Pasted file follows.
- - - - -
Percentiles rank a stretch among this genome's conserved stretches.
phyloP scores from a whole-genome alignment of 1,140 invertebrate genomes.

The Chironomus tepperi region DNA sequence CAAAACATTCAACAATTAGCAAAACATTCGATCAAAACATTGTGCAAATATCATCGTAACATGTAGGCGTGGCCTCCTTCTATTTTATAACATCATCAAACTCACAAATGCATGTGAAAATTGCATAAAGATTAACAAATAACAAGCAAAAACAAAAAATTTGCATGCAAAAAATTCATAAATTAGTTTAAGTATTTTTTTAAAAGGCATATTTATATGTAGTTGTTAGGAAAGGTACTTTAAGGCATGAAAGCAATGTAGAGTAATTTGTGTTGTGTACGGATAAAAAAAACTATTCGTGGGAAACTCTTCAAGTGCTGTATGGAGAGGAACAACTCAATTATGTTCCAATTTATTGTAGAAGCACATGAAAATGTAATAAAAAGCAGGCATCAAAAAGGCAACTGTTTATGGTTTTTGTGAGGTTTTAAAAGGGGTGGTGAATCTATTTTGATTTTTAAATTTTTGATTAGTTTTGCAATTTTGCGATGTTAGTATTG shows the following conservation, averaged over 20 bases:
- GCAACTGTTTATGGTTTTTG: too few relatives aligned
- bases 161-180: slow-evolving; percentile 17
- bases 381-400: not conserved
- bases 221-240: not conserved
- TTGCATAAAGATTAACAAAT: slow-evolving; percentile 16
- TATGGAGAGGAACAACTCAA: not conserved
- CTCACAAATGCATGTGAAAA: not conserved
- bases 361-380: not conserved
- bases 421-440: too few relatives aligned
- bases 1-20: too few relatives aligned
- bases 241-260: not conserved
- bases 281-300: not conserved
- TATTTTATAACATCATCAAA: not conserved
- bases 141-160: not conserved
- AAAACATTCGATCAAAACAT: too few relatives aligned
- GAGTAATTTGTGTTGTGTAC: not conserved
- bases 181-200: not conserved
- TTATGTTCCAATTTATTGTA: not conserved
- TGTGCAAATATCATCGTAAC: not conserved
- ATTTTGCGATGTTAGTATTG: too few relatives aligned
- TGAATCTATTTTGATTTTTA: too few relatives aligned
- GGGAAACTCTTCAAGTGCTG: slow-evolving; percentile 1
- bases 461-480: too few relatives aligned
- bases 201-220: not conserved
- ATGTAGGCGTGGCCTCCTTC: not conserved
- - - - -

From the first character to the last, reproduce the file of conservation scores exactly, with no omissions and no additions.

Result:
Percentiles rank a stretch among this genome's conserved stretches.
phyloP scores from a whole-genome alignment of 1,140 invertebrate genomes.

The Chironomus tepperi region DNA sequence CAAAACATTCAACAATTAGCAAAACATTCGATCAAAACATTGTGCAAATATCATCGTAACATGTAGGCGTGGCCTCCTTCTATTTTATAACATCATCAAACTCACAAATGCATGTGAAAATTGCATAAAGATTAACAAATAACAAGCAAAAACAAAAAATTTGCATGCAAAAAATTCATAAATTAGTTTAAGTATTTTTTTAAAAGGCATATTTATATGTAGTTGTTAGGAAAGGTACTTTAAGGCATGAAAGCAATGTAGAGTAATTTGTGTTGTGTACGGATAAAAAAAACTATTCGTGGGAAACTCTTCAAGTGCTGTATGGAGAGGAACAACTCAATTATGTTCCAATTTATTGTAGAAGCACATGAAAATGTAATAAAAAGCAGGCATCAAAAAGGCAACTGTTTATGGTTTTTGTGAGGTTTTAAAAGGGGTGGTGAATCTATTTTGATTTTTAAATTTTTGATTAGTTTTGCAATTTTGCGATGTTAGTATTG shows the following conservation, averaged over 20 bases:
- GCAACTGTTTATGGTTTTTG: too few relatives aligned
- bases 161-180: slow-evolving; percentile 17
- bases 381-400: not conserved
- bases 221-240: not conserved
- TTGCATAAAGATTAACAAAT: slow-evolving; percentile 16
- TATGGAGAGGAACAACTCAA: not conserved
- CTCACAAATGCATGTGAAAA: not conserved
- bases 361-380: not conserved
- bases 421-440: too few relatives aligned
- bases 1-20: too few relatives aligned
- bases 241-260: not conserved
- bases 281-300: not conserved
- TATTTTATAACATCATCAAA: not conserved
- bases 141-160: not conserved
- AAAACATTCGATCAAAACAT: too few relatives aligned
- GAGTAATTTGTGTTGTGTAC: not conserved
- bases 181-200: not conserved
- TTATGTTCCAATTTATTGTA: not conserved
- TGTGCAAATATCATCGTAAC: not conserved
- ATTTTGCGATGTTAGTATTG: too few relatives aligned
- TGAATCTATTTTGATTTTTA: too few relatives aligned
- GGGAAACTCTTCAAGTGCTG: slow-evolving; percentile 1
- bases 461-480: too few relatives aligned
- bases 201-220: not conserved
- ATGTAGGCGTGGCCTCCTTC: not conserved